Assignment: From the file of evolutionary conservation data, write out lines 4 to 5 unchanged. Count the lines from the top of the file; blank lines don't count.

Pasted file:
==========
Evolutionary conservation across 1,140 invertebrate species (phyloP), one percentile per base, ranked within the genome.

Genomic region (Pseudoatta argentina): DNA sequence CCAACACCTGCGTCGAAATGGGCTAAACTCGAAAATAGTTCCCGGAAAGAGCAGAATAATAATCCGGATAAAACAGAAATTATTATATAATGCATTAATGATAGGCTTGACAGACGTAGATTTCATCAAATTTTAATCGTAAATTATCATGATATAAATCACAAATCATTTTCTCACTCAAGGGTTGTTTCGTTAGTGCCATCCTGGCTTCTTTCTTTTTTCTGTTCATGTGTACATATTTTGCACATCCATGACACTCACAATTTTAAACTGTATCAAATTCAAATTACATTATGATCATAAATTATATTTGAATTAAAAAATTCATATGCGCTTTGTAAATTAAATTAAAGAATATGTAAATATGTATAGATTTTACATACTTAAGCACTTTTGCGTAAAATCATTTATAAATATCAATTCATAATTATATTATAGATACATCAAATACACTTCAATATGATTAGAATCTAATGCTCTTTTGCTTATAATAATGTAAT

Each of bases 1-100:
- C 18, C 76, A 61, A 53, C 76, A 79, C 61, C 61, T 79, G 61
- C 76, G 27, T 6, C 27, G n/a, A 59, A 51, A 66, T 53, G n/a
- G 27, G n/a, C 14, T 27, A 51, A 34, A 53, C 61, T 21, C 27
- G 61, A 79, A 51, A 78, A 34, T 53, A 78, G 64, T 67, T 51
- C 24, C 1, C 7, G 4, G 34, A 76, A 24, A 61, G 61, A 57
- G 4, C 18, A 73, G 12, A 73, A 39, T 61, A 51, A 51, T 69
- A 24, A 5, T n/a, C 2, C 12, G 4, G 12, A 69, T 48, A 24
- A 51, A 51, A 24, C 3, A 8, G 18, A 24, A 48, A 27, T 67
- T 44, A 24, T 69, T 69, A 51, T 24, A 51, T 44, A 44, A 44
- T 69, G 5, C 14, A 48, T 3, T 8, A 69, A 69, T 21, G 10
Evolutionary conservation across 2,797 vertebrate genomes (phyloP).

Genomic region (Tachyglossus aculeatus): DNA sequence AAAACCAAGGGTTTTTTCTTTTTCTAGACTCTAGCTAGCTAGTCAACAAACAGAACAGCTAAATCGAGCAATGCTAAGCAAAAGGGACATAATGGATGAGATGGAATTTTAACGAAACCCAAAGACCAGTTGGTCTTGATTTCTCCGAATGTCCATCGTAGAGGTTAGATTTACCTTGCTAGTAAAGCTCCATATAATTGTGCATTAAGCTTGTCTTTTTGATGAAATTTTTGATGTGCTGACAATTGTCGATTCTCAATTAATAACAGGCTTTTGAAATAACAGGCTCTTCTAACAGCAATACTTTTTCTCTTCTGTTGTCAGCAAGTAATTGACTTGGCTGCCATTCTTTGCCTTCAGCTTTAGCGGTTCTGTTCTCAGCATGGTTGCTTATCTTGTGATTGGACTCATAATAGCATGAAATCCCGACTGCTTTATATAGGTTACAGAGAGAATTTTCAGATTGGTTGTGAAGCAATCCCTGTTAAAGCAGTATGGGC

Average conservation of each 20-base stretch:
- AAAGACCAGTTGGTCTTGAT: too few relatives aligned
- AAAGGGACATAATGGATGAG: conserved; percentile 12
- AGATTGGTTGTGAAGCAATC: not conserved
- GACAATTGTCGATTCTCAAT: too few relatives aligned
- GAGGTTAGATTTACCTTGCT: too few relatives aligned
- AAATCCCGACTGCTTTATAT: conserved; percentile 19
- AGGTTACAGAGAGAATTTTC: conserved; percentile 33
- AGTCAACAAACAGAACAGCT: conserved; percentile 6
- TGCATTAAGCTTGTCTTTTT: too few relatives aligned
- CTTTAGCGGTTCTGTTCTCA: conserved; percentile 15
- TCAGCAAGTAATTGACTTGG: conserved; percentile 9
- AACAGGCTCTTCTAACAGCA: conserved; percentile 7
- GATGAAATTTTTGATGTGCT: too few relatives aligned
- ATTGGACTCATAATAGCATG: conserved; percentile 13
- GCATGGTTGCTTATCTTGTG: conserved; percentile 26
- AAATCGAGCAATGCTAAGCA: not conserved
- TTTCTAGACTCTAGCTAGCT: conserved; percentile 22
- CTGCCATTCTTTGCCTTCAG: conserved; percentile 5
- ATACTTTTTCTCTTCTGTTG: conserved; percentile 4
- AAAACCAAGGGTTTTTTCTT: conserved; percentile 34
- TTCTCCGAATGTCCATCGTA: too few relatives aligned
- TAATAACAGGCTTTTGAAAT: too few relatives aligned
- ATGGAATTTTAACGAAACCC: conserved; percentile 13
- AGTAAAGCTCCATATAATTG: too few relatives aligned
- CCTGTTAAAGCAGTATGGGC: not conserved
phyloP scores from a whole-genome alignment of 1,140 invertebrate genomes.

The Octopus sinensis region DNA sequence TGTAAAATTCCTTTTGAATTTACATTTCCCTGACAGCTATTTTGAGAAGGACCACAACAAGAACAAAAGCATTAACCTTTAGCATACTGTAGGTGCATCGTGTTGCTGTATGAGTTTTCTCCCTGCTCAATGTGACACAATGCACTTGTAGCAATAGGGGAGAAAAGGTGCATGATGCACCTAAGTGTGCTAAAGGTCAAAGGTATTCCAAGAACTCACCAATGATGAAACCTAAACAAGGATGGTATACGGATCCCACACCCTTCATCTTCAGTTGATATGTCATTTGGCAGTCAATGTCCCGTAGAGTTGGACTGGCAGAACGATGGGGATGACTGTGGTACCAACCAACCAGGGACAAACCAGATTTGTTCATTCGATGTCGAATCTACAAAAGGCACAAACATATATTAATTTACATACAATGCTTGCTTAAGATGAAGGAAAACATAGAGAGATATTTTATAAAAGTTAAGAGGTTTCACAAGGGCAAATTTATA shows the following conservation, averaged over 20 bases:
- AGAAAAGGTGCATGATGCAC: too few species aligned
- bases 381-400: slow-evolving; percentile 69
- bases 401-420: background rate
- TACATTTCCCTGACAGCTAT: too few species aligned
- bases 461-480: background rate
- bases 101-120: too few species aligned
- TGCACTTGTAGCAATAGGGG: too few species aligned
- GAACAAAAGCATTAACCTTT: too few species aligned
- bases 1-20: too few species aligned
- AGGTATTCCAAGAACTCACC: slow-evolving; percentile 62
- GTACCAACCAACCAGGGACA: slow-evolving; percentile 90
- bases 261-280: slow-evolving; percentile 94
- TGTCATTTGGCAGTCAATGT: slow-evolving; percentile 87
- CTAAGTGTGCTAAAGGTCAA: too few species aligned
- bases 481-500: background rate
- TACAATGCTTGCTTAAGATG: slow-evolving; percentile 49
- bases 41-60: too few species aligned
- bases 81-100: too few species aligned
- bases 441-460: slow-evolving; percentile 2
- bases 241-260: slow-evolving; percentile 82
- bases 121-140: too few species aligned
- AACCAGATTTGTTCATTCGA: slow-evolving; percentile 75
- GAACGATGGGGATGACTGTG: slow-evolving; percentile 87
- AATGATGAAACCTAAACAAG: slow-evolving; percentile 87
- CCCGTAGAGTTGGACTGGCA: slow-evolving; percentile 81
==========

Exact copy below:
- C 18, C 76, A 61, A 53, C 76, A 79, C 61, C 61, T 79, G 61
- C 76, G 27, T 6, C 27, G n/a, A 59, A 51, A 66, T 53, G n/a